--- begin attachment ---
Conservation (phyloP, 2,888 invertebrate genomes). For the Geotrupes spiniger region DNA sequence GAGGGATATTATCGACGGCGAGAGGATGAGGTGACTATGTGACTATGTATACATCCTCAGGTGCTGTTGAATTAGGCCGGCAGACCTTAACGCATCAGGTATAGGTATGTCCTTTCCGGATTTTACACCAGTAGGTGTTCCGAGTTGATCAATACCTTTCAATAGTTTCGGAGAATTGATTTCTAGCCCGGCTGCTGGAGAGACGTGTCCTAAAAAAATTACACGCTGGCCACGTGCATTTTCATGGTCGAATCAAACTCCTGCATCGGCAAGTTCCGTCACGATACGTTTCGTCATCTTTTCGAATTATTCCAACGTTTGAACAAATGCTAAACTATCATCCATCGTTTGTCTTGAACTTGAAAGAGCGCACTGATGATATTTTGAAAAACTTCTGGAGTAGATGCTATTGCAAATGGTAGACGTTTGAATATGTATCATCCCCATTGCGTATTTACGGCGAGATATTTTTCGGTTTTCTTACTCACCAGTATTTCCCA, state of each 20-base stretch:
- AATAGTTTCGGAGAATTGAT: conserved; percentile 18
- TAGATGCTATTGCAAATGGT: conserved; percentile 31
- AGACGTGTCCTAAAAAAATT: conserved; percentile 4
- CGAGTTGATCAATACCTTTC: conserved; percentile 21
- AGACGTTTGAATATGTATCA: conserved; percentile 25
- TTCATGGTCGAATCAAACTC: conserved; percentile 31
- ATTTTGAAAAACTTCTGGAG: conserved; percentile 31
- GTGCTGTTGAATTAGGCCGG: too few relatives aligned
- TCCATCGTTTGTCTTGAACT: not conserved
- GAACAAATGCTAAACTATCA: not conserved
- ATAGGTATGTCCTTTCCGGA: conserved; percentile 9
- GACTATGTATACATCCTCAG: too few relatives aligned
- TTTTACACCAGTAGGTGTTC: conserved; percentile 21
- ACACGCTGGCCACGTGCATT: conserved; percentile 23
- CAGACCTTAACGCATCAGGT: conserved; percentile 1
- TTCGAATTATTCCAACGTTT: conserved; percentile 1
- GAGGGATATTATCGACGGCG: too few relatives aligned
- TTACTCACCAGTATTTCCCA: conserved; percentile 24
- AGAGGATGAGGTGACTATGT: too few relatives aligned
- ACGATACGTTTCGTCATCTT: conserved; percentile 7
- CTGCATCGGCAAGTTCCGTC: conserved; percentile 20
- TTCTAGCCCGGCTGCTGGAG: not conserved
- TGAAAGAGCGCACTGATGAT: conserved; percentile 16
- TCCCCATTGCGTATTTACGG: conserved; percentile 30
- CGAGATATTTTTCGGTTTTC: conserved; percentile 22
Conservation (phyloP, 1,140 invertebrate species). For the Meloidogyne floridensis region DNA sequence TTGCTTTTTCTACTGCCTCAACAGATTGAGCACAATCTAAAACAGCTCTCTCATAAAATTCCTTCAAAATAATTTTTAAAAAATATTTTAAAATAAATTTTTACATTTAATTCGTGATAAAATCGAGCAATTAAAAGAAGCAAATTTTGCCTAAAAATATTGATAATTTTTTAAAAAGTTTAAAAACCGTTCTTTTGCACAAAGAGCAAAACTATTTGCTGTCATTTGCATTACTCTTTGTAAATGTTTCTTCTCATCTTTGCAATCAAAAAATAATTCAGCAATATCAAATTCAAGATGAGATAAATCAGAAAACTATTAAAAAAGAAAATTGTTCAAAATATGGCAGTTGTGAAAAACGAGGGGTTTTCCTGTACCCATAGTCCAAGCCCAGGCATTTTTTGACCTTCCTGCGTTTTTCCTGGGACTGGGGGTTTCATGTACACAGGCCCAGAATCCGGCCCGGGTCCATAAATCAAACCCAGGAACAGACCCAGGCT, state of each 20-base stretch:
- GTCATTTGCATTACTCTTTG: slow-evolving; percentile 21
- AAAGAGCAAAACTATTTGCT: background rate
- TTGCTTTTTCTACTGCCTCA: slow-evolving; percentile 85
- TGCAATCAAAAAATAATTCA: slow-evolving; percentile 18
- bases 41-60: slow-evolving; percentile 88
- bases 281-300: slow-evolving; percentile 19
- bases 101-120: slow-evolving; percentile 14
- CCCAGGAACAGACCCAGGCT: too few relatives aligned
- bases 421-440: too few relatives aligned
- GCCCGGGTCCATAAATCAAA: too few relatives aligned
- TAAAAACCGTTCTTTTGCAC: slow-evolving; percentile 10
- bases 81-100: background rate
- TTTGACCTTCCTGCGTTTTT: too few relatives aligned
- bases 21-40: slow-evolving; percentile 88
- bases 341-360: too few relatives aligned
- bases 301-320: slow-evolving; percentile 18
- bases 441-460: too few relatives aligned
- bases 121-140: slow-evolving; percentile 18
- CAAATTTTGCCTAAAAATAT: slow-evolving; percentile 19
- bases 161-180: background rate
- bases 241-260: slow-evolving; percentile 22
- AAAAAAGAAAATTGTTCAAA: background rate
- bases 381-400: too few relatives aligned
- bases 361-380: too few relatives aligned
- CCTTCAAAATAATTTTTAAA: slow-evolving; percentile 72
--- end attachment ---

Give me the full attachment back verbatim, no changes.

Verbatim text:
Conservation (phyloP, 2,888 invertebrate genomes). For the Geotrupes spiniger region DNA sequence GAGGGATATTATCGACGGCGAGAGGATGAGGTGACTATGTGACTATGTATACATCCTCAGGTGCTGTTGAATTAGGCCGGCAGACCTTAACGCATCAGGTATAGGTATGTCCTTTCCGGATTTTACACCAGTAGGTGTTCCGAGTTGATCAATACCTTTCAATAGTTTCGGAGAATTGATTTCTAGCCCGGCTGCTGGAGAGACGTGTCCTAAAAAAATTACACGCTGGCCACGTGCATTTTCATGGTCGAATCAAACTCCTGCATCGGCAAGTTCCGTCACGATACGTTTCGTCATCTTTTCGAATTATTCCAACGTTTGAACAAATGCTAAACTATCATCCATCGTTTGTCTTGAACTTGAAAGAGCGCACTGATGATATTTTGAAAAACTTCTGGAGTAGATGCTATTGCAAATGGTAGACGTTTGAATATGTATCATCCCCATTGCGTATTTACGGCGAGATATTTTTCGGTTTTCTTACTCACCAGTATTTCCCA, state of each 20-base stretch:
- AATAGTTTCGGAGAATTGAT: conserved; percentile 18
- TAGATGCTATTGCAAATGGT: conserved; percentile 31
- AGACGTGTCCTAAAAAAATT: conserved; percentile 4
- CGAGTTGATCAATACCTTTC: conserved; percentile 21
- AGACGTTTGAATATGTATCA: conserved; percentile 25
- TTCATGGTCGAATCAAACTC: conserved; percentile 31
- ATTTTGAAAAACTTCTGGAG: conserved; percentile 31
- GTGCTGTTGAATTAGGCCGG: too few relatives aligned
- TCCATCGTTTGTCTTGAACT: not conserved
- GAACAAATGCTAAACTATCA: not conserved
- ATAGGTATGTCCTTTCCGGA: conserved; percentile 9
- GACTATGTATACATCCTCAG: too few relatives aligned
- TTTTACACCAGTAGGTGTTC: conserved; percentile 21
- ACACGCTGGCCACGTGCATT: conserved; percentile 23
- CAGACCTTAACGCATCAGGT: conserved; percentile 1
- TTCGAATTATTCCAACGTTT: conserved; percentile 1
- GAGGGATATTATCGACGGCG: too few relatives aligned
- TTACTCACCAGTATTTCCCA: conserved; percentile 24
- AGAGGATGAGGTGACTATGT: too few relatives aligned
- ACGATACGTTTCGTCATCTT: conserved; percentile 7
- CTGCATCGGCAAGTTCCGTC: conserved; percentile 20
- TTCTAGCCCGGCTGCTGGAG: not conserved
- TGAAAGAGCGCACTGATGAT: conserved; percentile 16
- TCCCCATTGCGTATTTACGG: conserved; percentile 30
- CGAGATATTTTTCGGTTTTC: conserved; percentile 22
Conservation (phyloP, 1,140 invertebrate species). For the Meloidogyne floridensis region DNA sequence TTGCTTTTTCTACTGCCTCAACAGATTGAGCACAATCTAAAACAGCTCTCTCATAAAATTCCTTCAAAATAATTTTTAAAAAATATTTTAAAATAAATTTTTACATTTAATTCGTGATAAAATCGAGCAATTAAAAGAAGCAAATTTTGCCTAAAAATATTGATAATTTTTTAAAAAGTTTAAAAACCGTTCTTTTGCACAAAGAGCAAAACTATTTGCTGTCATTTGCATTACTCTTTGTAAATGTTTCTTCTCATCTTTGCAATCAAAAAATAATTCAGCAATATCAAATTCAAGATGAGATAAATCAGAAAACTATTAAAAAAGAAAATTGTTCAAAATATGGCAGTTGTGAAAAACGAGGGGTTTTCCTGTACCCATAGTCCAAGCCCAGGCATTTTTTGACCTTCCTGCGTTTTTCCTGGGACTGGGGGTTTCATGTACACAGGCCCAGAATCCGGCCCGGGTCCATAAATCAAACCCAGGAACAGACCCAGGCT, state of each 20-base stretch:
- GTCATTTGCATTACTCTTTG: slow-evolving; percentile 21
- AAAGAGCAAAACTATTTGCT: background rate
- TTGCTTTTTCTACTGCCTCA: slow-evolving; percentile 85
- TGCAATCAAAAAATAATTCA: slow-evolving; percentile 18
- bases 41-60: slow-evolving; percentile 88
- bases 281-300: slow-evolving; percentile 19
- bases 101-120: slow-evolving; percentile 14
- CCCAGGAACAGACCCAGGCT: too few relatives aligned
- bases 421-440: too few relatives aligned
- GCCCGGGTCCATAAATCAAA: too few relatives aligned
- TAAAAACCGTTCTTTTGCAC: slow-evolving; percentile 10
- bases 81-100: background rate
- TTTGACCTTCCTGCGTTTTT: too few relatives aligned
- bases 21-40: slow-evolving; percentile 88
- bases 341-360: too few relatives aligned
- bases 301-320: slow-evolving; percentile 18
- bases 441-460: too few relatives aligned
- bases 121-140: slow-evolving; percentile 18
- CAAATTTTGCCTAAAAATAT: slow-evolving; percentile 19
- bases 161-180: background rate
- bases 241-260: slow-evolving; percentile 22
- AAAAAAGAAAATTGTTCAAA: background rate
- bases 381-400: too few relatives aligned
- bases 361-380: too few relatives aligned
- CCTTCAAAATAATTTTTAAA: slow-evolving; percentile 72